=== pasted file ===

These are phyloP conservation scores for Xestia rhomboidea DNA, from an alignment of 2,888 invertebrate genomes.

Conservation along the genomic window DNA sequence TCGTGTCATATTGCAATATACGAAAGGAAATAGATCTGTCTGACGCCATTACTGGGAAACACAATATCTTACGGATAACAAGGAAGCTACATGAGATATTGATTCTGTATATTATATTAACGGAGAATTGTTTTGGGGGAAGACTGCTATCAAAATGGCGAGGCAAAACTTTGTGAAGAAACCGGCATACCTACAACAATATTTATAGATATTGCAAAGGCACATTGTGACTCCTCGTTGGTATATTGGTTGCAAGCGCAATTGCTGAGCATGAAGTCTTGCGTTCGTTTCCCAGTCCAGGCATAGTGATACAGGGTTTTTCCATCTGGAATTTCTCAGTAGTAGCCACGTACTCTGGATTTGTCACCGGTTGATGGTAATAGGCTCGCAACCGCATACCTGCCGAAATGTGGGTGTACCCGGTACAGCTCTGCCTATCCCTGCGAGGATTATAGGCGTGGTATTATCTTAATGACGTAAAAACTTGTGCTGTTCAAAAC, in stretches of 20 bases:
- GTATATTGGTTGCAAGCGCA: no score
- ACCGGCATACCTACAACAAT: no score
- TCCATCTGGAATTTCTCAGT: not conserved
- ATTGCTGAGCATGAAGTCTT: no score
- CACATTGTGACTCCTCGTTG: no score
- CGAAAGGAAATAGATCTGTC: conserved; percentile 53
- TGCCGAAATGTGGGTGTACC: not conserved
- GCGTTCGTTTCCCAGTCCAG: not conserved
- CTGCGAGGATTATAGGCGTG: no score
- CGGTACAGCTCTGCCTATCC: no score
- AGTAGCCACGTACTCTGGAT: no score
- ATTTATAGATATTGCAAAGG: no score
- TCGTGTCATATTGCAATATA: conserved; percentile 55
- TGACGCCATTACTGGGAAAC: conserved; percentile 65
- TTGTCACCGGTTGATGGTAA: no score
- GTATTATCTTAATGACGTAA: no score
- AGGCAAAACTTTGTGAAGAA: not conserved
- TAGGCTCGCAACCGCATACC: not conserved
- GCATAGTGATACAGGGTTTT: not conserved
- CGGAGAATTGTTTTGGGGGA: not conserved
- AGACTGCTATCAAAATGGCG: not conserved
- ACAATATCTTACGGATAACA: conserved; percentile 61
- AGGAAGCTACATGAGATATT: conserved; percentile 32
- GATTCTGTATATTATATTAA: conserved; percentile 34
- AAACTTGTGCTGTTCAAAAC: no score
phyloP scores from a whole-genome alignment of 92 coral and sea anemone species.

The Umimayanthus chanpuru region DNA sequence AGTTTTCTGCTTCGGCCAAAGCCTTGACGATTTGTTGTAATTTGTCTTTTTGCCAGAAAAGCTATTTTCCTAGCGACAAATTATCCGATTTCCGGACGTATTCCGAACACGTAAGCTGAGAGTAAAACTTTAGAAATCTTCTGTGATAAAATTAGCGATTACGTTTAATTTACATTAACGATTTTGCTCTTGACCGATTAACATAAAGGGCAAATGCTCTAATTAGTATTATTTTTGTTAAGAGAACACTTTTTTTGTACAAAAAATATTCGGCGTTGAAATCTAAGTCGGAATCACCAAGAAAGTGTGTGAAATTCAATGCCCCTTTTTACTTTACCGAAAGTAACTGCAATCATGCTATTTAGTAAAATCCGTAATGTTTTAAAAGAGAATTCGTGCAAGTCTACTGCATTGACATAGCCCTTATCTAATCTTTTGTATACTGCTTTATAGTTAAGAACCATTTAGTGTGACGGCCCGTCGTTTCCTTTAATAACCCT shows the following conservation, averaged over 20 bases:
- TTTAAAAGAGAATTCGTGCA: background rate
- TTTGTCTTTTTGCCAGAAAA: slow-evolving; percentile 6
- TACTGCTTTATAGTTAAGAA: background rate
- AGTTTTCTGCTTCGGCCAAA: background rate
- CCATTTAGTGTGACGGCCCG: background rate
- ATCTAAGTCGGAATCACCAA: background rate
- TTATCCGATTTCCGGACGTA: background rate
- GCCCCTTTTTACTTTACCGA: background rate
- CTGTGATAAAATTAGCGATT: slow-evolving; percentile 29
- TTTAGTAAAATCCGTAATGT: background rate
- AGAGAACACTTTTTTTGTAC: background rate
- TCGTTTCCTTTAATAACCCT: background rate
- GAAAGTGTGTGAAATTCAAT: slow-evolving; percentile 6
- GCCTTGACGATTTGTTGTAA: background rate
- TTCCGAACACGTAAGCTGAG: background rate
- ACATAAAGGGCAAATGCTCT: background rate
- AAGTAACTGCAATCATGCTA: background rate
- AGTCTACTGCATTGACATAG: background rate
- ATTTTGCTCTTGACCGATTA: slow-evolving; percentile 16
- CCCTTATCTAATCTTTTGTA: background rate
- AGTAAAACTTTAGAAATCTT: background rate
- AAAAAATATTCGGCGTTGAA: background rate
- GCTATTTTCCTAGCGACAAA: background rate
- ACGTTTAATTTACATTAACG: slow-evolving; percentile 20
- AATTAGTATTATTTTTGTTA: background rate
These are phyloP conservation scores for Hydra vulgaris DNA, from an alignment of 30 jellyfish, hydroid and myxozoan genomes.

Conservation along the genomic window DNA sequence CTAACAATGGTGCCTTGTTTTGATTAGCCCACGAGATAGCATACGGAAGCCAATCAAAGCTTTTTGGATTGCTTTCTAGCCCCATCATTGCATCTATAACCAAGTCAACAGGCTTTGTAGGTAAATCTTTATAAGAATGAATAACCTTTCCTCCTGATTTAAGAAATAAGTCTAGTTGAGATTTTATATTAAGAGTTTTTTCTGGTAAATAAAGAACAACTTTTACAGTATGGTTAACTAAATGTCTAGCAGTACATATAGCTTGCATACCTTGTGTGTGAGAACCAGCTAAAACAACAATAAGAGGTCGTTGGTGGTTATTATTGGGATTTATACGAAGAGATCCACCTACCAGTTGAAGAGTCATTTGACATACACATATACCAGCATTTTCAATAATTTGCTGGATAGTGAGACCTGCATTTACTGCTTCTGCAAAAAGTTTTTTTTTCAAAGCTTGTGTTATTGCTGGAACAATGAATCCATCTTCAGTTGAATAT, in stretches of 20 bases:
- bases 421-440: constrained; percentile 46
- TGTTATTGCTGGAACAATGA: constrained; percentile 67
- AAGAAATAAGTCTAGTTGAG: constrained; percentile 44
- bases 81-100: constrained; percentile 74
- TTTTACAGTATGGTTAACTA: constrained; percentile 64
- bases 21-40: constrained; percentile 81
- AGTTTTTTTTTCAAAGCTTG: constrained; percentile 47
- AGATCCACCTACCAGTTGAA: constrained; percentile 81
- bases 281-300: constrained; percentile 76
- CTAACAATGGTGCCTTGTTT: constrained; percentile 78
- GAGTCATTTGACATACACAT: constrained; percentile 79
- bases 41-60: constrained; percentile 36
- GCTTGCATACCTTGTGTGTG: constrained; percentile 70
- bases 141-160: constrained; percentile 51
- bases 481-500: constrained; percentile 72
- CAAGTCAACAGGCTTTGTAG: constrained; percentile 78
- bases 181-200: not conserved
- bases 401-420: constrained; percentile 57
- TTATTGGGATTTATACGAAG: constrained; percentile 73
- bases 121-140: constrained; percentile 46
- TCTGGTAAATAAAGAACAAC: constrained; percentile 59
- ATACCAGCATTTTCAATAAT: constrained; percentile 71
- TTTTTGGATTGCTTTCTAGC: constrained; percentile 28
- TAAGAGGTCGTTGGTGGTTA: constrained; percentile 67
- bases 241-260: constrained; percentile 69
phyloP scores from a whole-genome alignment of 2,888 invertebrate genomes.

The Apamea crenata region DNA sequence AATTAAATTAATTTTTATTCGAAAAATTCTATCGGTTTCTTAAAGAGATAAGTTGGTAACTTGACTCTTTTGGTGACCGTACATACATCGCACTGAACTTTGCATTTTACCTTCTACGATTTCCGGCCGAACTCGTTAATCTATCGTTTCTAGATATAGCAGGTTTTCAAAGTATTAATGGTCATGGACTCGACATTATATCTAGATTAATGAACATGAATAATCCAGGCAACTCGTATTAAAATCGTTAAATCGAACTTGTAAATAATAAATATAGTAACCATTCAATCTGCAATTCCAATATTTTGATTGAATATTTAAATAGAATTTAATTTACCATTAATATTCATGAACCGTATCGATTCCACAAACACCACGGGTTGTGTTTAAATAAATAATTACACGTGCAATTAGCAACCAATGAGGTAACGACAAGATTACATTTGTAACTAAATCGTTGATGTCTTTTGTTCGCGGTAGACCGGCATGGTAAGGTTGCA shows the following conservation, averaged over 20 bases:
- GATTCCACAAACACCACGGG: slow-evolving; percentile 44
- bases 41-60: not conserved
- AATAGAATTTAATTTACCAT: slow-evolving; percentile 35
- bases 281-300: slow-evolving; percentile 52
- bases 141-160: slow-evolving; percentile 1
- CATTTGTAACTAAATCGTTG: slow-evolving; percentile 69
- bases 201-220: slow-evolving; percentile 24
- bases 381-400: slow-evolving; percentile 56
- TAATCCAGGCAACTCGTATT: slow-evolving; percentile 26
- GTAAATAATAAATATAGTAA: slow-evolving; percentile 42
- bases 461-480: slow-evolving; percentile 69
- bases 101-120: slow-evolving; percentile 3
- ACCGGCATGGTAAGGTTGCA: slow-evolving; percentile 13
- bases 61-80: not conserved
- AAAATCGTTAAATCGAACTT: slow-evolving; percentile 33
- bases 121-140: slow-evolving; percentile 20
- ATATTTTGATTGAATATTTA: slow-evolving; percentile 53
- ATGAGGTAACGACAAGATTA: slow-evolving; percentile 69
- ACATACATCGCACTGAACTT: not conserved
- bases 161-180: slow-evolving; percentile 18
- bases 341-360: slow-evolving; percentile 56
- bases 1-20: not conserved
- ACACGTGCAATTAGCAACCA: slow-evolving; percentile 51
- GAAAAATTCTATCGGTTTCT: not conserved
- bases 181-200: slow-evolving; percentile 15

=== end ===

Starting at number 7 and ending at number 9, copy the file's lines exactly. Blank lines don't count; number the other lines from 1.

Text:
- CACATTGTGACTCCTCGTTG: no score
- CGAAAGGAAATAGATCTGTC: conserved; percentile 53
- TGCCGAAATGTGGGTGTACC: not conserved